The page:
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Book Review June 12, 2003
 
Bardamu in Kuwait
By John Dolan Browse author Email
 
Page 3 of 4
 
Swofford is surrounded with people who don't like the ordinariness of their sob-stories and want to turn the volume up to eleven, just like Fowler. Swofford's brother writes a family memoir that does exactly the same thing, turning their history into the kind of garish drama that would get them some attention.

Everywhere Swofford is dragged into big, maudlin lies. In fact, that's the impression you get most strongly from the book: a decent Sacramento dirthead, a smart one, getting bounced from one lurid tale to another.

When Swofford was growing up, his divorced mother tried to convince him that his father is a monster. Later his brother forces his kin to help him invent a fake past as a star athlete. When Swofford is in Saudi Arabia waiting to go to war, his brother strikes another big, fake martial pose -- just like Fowler, and for that matter all of stateside America, did during this war, writing that he's on his way to join the war. Swofford finally gets angry: "I tell him I know the truth, that he's goddamn happy over there in [a US Army base] in Germany, drinking the beer and what have you, and that he's really goddamn stupid or even crazy if he thinks he'll prefer combat action to drinking good German beer, fucking his wife, playing patty-cake with his daughter, and going about the usual wasteful business of the garrison military."

And of course the brother never shows up at the war. Instead he dies of cancer back in the civilian world--which turns out to be more dangerous than Kuwait. Not one of Swofford's Marine friends is injured or killed in the war. Instead, Swofford's war buddy Troy dies drunk-driving on an icy road back home in a dying town abandoned by industry, full of "religious and alcoholic" imbeciles. Like Bardamu's postwar France, Swofford's postwar America is just as lethal and far more contemptible than the Front.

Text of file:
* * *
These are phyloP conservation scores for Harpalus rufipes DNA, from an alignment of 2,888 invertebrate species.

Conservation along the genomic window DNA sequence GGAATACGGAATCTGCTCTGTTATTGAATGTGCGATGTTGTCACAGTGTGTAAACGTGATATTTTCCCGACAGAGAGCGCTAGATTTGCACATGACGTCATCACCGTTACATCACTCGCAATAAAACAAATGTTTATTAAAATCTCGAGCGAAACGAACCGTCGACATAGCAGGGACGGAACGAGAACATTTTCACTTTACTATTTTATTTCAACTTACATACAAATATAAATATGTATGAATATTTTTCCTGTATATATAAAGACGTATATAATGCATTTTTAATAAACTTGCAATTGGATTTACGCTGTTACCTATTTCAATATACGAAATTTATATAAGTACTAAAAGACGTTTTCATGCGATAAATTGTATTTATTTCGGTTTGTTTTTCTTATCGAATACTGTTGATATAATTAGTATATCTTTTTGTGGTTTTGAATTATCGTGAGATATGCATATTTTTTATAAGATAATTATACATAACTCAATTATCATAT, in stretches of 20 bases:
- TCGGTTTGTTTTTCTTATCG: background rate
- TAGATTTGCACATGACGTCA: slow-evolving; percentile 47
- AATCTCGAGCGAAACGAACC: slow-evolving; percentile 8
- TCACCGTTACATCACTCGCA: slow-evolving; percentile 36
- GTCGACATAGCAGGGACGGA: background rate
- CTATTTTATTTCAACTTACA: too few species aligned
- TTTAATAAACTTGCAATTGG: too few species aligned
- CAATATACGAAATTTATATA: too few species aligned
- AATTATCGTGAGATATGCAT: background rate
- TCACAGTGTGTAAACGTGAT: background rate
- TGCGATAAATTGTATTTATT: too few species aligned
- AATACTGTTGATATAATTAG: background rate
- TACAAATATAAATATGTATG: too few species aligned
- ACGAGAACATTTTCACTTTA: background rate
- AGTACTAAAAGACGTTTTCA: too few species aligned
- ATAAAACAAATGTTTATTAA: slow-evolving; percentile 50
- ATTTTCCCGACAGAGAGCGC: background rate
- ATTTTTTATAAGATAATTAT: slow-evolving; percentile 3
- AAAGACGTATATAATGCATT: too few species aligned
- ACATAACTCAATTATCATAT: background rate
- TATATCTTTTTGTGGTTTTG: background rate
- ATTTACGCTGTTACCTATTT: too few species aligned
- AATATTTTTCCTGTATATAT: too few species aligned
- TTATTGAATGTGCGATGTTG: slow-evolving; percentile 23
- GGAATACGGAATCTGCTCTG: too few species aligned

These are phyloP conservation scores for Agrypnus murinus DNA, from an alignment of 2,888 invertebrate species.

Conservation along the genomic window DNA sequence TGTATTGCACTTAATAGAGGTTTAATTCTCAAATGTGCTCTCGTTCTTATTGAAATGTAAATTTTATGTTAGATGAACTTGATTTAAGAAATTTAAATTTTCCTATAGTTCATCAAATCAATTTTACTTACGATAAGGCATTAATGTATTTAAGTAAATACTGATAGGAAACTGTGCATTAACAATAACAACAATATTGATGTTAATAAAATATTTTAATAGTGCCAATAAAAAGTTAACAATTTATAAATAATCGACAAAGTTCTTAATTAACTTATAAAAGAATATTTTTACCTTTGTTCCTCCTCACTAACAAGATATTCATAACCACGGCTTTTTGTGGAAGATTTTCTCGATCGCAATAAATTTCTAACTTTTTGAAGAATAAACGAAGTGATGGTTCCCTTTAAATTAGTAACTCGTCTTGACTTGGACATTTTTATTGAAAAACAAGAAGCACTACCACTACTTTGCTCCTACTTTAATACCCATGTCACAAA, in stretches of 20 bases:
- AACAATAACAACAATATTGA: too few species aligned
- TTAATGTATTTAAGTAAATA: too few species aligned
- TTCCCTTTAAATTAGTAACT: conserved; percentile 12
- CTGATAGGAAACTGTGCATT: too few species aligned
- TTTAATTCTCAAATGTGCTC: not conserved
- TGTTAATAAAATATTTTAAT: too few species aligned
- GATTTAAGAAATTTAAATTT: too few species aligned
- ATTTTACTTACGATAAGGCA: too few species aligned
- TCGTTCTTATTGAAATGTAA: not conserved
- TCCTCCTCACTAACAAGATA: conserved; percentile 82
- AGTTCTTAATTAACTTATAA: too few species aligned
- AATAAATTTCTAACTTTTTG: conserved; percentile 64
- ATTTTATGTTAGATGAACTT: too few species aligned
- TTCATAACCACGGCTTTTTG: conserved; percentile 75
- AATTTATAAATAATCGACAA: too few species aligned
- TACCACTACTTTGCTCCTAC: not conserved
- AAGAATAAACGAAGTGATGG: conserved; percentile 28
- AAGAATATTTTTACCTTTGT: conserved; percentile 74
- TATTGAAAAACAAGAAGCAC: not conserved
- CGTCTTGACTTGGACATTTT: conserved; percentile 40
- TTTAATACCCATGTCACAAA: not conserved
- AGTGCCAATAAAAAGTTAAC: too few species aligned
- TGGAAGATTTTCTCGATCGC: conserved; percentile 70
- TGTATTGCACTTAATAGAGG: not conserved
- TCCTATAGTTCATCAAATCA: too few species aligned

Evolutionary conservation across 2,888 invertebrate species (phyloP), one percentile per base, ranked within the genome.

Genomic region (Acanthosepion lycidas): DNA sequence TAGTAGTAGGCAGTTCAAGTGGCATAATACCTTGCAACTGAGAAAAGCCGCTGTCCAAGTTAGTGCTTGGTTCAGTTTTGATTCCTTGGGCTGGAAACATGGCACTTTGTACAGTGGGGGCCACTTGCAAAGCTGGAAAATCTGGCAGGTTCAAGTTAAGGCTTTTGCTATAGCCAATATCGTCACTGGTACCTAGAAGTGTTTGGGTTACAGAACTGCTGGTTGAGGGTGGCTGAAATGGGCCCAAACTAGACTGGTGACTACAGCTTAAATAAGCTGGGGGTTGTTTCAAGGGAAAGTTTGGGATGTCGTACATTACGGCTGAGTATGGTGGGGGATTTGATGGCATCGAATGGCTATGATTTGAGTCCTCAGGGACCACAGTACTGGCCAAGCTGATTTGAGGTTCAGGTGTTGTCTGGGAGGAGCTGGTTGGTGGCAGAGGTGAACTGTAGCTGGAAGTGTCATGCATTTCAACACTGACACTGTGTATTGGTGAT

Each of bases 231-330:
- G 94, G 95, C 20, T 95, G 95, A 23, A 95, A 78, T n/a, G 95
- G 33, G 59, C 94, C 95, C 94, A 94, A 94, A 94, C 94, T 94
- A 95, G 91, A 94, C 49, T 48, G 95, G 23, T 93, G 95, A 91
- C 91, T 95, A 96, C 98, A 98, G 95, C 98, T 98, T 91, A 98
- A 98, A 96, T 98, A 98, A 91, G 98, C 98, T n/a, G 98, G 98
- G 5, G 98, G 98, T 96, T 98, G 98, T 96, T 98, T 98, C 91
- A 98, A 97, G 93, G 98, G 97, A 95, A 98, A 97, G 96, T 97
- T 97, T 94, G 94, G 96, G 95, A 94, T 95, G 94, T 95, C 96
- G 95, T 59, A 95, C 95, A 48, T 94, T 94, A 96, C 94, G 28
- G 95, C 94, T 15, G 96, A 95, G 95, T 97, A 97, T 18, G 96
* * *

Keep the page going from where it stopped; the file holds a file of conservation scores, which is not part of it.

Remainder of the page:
The longer you tag along with Swofford's stories, the more you start to respect him, if only because he has a deep love for accuracy, especially in matters of tone. One of my favorite passages is the lecture a cooler fellow Marine, a huge Hawaiian, gives Swofford:

"One day after we'd left the gym (I'd been talking to some tankers between sets), [he] told me flatly, 'Swoff, stop that socializing. You think these guys give a fuck about you? They flap their lips 'cause you ask questions. You're too nice. Stop smiling. Stop acting like a girl on her first date. This is the Fleet, motherfucker, this ain't high school. These guys will backstab you in a second."

It's good, it's a good sign, that Swofford put this story in his memoir. It suggests the importance he places in tonal accuracy. It's not till the very end, that fatal spot for all war memoirs, when he slips into maudlin cliche. Alas, Celine is not the only French author he's read. As he mentions several times, he's also reading Camus. Worse yet, it's The Stranger.

Now this is tricky, because in a way it's a mark of authenticity that he mentions the very unfashionable Camus with pride. It suggests that Swofford really does come from a nowhere military family, that he's not just another rich boy slumming for a book. A rich boy might mention other has-beens and bad writers in a war memoir -- Greene, perhaps, or Hemingway -- but not Camus, and especially not The Stranger. Cool people haven't mentioned Camus in decades.

But that kind of authenticity has a price--is a price. And the price is bathos at the end of the book. exemplified by this passage from Swofford's Epilogue:

"I am entitled to despair over the likelihood of further atrocities. Indolence and cowardice do not drive me -- despair drives me. I remade my war one word at a time, a foolish, desperate act. When I despair, I am alone, and I am often alone. In crowded rooms and walking the streets of our cities, I am alone and full of despair, and while sitting and writing, I am alone and full of despair -- the same despair that impelled me to write this book, a quiet scream from within a buried coffin. Dead, dead my scream."


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